An abstract syntax tree is a tree-like representation of a program’s source code structure. The source code of the program is processed through a lexical analyzer (Lexer) to obtain different kinds of words (tokens), and then analysed by a parser to obtain an Abstract Syntax Tree (AST). The abstract syntax tree represents the entire program, which includes the root node, the intermediate nodes of abstract syntax structures and terminal nodes. The key value of AST is that it corresponds to each syntactical element of the input source code. For the C language source code example in Figure 1, its corresponding AST is shown in Figure 2.

What is Intermediate Representation?
IR is the core element of a compilation system or the static analysis system. It is the internal representation of the source program in the compiler or static analyzer. All code analysis, optimization, and transformation are performed based on the intermediate representation. Generally speaking, IR is converted from AST after type checking and canonicalization. For the compiler, after conducting the analysis and optimization at the IR level, it converts the IR into the assembly or object code for the processor. The static analysis tool performs in-depth analysis about the program’s semantic or undefined behavior on the IR and combines predefined rules or user-defined rules to detect vulnerabilities or defects in the source code. In modern compilers and static analysis tools, Control Flow Graph (CFG) is usually used to represent the program’s control logic, and Static Single Assignment (SSA) represents the factored Use-Def Chain, which do not exist in AST. For the C language source code in Figure 1, its corresponding IR is shown in Figure 3.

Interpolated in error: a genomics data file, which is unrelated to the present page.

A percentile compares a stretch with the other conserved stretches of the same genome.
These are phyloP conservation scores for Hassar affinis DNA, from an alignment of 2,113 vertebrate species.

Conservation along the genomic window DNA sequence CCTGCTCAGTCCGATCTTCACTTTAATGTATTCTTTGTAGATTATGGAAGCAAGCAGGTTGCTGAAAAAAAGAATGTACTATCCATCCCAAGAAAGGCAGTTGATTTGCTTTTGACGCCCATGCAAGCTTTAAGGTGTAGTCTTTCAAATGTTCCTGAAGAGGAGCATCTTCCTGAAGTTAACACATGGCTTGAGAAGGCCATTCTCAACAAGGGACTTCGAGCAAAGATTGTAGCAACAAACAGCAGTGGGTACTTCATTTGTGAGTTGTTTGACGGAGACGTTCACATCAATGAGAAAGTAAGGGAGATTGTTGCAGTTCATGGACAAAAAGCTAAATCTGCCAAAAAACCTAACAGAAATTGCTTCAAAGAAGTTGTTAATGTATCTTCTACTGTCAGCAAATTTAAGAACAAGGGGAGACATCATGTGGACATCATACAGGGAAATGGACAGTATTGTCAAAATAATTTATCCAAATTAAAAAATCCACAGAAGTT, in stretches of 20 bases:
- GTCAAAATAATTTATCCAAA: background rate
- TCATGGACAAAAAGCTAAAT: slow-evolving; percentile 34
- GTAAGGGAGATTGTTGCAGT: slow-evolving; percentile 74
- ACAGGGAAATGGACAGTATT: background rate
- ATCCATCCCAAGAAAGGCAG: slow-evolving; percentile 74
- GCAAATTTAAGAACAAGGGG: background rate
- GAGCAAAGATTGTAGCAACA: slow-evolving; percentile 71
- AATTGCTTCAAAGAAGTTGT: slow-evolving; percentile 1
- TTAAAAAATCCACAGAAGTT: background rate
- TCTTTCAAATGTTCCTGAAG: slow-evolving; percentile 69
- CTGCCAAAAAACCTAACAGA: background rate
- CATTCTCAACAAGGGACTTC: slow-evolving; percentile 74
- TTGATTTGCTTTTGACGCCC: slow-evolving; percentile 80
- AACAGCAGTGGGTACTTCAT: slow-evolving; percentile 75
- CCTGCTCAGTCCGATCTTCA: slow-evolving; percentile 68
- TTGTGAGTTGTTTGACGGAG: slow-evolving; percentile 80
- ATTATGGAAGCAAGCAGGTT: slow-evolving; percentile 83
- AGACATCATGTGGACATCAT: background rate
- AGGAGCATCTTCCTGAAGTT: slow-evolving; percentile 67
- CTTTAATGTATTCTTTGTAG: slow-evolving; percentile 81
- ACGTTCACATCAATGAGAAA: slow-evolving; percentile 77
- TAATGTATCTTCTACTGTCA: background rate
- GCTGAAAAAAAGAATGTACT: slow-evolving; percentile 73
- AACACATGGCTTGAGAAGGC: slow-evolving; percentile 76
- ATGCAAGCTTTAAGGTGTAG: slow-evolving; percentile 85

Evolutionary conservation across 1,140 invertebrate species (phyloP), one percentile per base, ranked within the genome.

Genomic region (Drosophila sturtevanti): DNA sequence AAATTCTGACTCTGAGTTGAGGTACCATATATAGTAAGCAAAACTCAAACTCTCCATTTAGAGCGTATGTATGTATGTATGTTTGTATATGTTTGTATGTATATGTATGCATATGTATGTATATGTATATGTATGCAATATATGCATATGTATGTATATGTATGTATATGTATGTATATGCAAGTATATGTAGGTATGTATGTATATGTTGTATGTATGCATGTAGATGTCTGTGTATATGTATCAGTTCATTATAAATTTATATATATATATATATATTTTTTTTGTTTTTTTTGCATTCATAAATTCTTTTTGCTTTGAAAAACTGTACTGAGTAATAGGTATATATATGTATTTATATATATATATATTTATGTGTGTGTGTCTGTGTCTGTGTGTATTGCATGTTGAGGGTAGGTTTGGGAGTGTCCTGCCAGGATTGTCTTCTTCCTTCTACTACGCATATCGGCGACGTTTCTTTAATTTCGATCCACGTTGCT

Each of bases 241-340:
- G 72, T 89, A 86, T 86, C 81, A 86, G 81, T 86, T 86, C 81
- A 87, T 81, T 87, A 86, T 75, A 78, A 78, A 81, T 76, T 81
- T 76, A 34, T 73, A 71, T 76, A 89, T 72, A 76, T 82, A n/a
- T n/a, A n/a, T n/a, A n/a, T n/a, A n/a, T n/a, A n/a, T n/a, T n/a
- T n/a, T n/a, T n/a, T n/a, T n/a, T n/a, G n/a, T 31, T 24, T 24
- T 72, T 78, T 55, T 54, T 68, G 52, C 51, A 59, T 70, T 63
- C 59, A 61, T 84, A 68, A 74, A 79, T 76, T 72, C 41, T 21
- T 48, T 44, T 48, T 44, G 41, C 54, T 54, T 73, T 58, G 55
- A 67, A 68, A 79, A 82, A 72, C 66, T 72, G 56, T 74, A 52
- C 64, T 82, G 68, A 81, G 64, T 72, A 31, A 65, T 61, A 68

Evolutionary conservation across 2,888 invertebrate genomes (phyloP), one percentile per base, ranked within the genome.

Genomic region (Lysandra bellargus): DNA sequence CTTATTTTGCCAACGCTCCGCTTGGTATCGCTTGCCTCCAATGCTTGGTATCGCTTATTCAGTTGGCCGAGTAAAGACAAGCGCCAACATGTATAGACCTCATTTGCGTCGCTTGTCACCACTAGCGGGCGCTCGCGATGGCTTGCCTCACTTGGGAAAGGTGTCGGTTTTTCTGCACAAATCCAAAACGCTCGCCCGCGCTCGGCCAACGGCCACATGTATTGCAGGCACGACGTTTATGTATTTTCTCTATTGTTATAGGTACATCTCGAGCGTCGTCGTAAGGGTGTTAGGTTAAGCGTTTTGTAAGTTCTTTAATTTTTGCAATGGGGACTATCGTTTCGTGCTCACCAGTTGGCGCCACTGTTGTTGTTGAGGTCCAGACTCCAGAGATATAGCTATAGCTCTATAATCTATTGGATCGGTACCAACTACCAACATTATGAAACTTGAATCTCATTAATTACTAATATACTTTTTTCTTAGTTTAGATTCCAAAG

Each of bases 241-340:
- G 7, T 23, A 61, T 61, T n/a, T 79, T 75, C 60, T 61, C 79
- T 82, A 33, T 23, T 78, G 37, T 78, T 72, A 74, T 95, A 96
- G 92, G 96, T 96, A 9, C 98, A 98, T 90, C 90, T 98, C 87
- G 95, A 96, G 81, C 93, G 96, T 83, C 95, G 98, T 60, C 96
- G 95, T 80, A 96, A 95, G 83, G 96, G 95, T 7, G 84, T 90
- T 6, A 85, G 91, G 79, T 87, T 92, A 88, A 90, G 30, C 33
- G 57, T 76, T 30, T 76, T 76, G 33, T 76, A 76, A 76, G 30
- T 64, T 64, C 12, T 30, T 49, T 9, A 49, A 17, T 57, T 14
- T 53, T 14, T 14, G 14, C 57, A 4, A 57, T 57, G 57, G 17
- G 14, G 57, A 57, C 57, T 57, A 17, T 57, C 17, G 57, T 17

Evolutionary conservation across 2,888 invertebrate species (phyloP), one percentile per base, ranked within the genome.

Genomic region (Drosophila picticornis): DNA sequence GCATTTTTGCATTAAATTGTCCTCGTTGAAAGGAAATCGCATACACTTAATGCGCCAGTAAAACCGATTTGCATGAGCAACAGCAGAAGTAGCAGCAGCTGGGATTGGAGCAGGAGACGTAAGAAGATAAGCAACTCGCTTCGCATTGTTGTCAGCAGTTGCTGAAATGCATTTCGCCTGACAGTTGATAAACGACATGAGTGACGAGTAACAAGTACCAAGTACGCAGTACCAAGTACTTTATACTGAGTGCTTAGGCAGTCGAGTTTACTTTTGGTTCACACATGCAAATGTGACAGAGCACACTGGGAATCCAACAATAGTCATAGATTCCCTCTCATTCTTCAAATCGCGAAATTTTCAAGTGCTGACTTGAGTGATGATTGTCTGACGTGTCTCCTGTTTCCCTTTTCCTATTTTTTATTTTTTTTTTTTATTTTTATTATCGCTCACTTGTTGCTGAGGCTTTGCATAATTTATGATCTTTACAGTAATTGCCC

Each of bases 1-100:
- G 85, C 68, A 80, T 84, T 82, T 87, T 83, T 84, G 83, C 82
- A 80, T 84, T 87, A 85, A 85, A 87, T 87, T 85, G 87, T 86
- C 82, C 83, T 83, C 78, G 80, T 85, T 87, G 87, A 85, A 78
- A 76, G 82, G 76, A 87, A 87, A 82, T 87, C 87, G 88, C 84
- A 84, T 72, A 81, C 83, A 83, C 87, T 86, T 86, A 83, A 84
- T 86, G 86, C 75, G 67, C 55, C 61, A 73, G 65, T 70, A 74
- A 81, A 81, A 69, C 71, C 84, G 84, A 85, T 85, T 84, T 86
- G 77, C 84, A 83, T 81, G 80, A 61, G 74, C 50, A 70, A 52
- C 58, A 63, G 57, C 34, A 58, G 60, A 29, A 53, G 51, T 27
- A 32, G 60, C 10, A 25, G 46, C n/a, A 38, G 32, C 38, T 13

Why does static code analysis at the IR level provide greater accuracy than at the AST level when looking for defects in source code?